B.C. Bike Race: The Pacific Traverse


Getting out of bed at 5 a.m. is never easy, but the prospect of two spectacular ferry rides made the task a little easier for the riders and staff of the B.C. Bike Race: The Pacific Traverse. After finishing stage 3 with a thrill ride down the technical trails outside Cumberland, then spending a restful night on the soft patch of grass between the town’s water park and BMX track, stage 4 kicked off at dawn Wednesday, with the entire B.C. Bike Race entourage loading up for the short drive to the BC Ferries terminal at Little River.
Once aboard it was chow time, with the friendly ferry staff dishing out bagels, egg sandwiches and lots and lots of fresh coffee. The partnership between the race and BC Ferries was one of the keys to pulling off the year’s inaugural event, bridging the watery divide between Vancouver Island and the beaming Sunshine Coast, where stage 4 was contested.
After breakfast, everyone involved in the race headed topside to smile for the photographer and videographer who were perched several hundred feet above the boat in the helicopter owned by Harbour Air Seaplanes boss Greg McDougall.
McDougall’s seaplane operation is the race’s top sponsor, but he wasn’t flying his commuter craft on this day. Instead McDougall was there among the BC Ferries crowd, readying for day four of the seven-day race that will finish in Whistler on Saturday. Turns out McDougall is an endurance race junkie himself, with finishes at Cape Epic and La Ruta de los Conquistadores on his impressive race resume.
With the group photo in the books, it was time for a quick transfer from the landing at Powell River over to the second ferry ride, which disembarked at Saltery Bay. By then light morning clouds had burned off, giving way to clear blue skies, a crescent moon and panoramic views of the western flanks of mainland British Columbia. You’d be hard pressed to find a better bike race transfer in the entire cycling world.
When the second ferry pushed into its dock at quaint Earl’s Cove it was game time, as riders readied for the 11:15 a.m. start that sent the field on an undulating, 58.5-kilometer run south to the tourist town of Sechelt. The Rod Camposano-designed course was a balanced mix of logging road, doubletrack and famed Sunshine Coast singletrack. There was also one nasty uphill that had most riders on and off their bikes most of the way up the steep, singletrack climb.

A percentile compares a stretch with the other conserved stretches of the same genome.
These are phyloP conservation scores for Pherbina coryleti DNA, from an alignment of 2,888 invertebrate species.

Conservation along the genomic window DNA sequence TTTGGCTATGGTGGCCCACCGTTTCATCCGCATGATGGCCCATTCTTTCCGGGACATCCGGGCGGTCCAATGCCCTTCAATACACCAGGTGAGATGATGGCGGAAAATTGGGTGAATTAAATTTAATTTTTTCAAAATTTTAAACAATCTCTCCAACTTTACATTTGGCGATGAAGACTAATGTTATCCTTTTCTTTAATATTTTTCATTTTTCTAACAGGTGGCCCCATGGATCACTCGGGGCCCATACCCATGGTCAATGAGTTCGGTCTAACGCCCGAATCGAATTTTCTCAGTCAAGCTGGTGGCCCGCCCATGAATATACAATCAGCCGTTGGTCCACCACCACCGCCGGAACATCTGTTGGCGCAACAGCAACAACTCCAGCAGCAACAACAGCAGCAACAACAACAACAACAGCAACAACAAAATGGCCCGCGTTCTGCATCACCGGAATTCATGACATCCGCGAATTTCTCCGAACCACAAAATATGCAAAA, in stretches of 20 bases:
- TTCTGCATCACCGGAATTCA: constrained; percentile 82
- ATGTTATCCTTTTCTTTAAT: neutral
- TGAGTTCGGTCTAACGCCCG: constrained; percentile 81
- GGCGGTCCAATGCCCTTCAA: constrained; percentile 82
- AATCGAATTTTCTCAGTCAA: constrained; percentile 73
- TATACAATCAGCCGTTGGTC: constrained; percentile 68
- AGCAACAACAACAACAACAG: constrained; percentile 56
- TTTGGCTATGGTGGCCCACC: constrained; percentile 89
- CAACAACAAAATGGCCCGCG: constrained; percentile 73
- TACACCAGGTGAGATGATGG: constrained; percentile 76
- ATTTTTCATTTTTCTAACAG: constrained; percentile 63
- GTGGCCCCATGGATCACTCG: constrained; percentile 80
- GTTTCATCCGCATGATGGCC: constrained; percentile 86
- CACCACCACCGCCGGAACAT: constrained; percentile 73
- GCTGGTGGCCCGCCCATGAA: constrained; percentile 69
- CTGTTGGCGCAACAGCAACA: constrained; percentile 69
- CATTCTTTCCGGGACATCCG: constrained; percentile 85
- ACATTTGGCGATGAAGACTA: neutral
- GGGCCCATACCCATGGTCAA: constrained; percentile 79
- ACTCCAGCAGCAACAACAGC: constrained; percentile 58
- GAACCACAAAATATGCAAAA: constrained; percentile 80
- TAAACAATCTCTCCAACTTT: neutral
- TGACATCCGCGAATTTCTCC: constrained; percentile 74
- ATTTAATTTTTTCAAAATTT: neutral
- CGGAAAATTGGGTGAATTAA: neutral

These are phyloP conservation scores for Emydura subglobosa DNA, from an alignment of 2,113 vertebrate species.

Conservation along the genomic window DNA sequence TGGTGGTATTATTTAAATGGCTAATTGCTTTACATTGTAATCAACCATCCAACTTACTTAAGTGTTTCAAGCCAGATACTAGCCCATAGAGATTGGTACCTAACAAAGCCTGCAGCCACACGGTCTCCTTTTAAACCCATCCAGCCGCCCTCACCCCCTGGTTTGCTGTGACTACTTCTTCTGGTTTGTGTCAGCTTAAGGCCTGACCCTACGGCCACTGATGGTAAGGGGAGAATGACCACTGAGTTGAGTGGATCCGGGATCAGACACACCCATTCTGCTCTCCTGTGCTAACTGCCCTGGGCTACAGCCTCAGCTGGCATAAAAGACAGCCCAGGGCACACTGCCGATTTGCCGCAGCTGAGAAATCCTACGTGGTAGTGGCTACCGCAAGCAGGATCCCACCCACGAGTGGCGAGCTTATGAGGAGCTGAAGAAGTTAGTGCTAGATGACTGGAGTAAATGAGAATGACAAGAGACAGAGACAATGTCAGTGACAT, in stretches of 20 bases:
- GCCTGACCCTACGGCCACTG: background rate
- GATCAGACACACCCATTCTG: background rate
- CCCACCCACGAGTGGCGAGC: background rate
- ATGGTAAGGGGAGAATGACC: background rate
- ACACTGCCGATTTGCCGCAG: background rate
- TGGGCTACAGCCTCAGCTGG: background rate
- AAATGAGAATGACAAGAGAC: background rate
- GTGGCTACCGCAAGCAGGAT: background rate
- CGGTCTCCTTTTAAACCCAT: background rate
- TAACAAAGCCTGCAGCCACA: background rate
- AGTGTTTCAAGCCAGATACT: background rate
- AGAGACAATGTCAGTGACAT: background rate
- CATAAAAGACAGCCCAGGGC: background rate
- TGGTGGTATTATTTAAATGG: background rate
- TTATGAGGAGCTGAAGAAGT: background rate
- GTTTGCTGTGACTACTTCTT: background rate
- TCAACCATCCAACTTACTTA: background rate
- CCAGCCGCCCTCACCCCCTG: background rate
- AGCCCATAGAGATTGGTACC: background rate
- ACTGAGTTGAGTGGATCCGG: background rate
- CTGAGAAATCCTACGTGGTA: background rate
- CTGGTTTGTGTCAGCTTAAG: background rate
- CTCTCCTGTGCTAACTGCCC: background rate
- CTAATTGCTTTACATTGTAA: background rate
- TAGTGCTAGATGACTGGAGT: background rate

The action at the front of the race was a near repeat of stage 1, with the Trek-Volkswagen duo of Jeff Schalk and Chris Eatough taking their fourth stage win in as many days, while maintaining their commanding lead in the overall standings. Hot on the American’s heels were B.C. natives Andreas Hestler and Kevin Calhoun (Rocky Mountain-Haywood Securities), who ceded just 35 seconds and remained entrenched in second place overall. Third place on the stage went to Manuel Prado and Jason First (La Ruta de los Conquistadores), who rode with the front four for most of the day, before losing touch in the final section of singletrack.
The names remained the same at the top of the standings in the other two-rider categories, where teammates must stay within two minutes of each other or be hit with a one-hour time penalty. That team aspect is unique to events such as the B.C. Bike Race, fostering a bond of camaraderie and support between riders that’s lacking in traditional mountain bike events.
Cynthia Young and Michelle Newton (Shore Girls Don’t Cry) took their fourth stage win and continue to lead the women’s overall. David Harris and Lynda Wallenfels (Team Desert Cyclery/HealthFX) in open mixed; Randy Richmond and Sandy Mitchell (Gerick-Nelson) in veterans 80-plus; and Doug Nottebrock and Con Diamond (Kootenay-Okanagan Cooperative) in veterans 100-plus also all own commanding G.C. leads in their respective categories.
There was one new stage winner on Wednesday, as the Spike Shooter duo of David Overstreet and Mark Thompson broke through in the veterans 80-plus, derailing the three-stage run of Richmond and Mitchell.
Stage 5 of the B.C. Bike Race features another round of famous British Columbia singletrack, with racers making the 58-kilometer journey south from Sechelt to Langdale. Racing kicks off at 8 a.m. in downtown Sechelt, as riders take on a 6km ride along the paved road bordering Porpoise Bay.
From there it’s into the singletrack and a steady but steep ascent up a power line toward the area’s main logging road. One more climb brings racers to the Rat Race trail system, with its buff and fast rainforest trails.
The day ends at the Langdale Ferry Terminal where a 40-minute ferry ride awaits. There will be two ferry runs — one for the early group at 2:50 p.m., and another at 4:20. That’s followed by a bus transfer from Horseshoe Bay up the famous Sea-to-Sky Highway to Squamish, where the Day 5 Base Camp is located and stage 6 will start.
Day 3 results: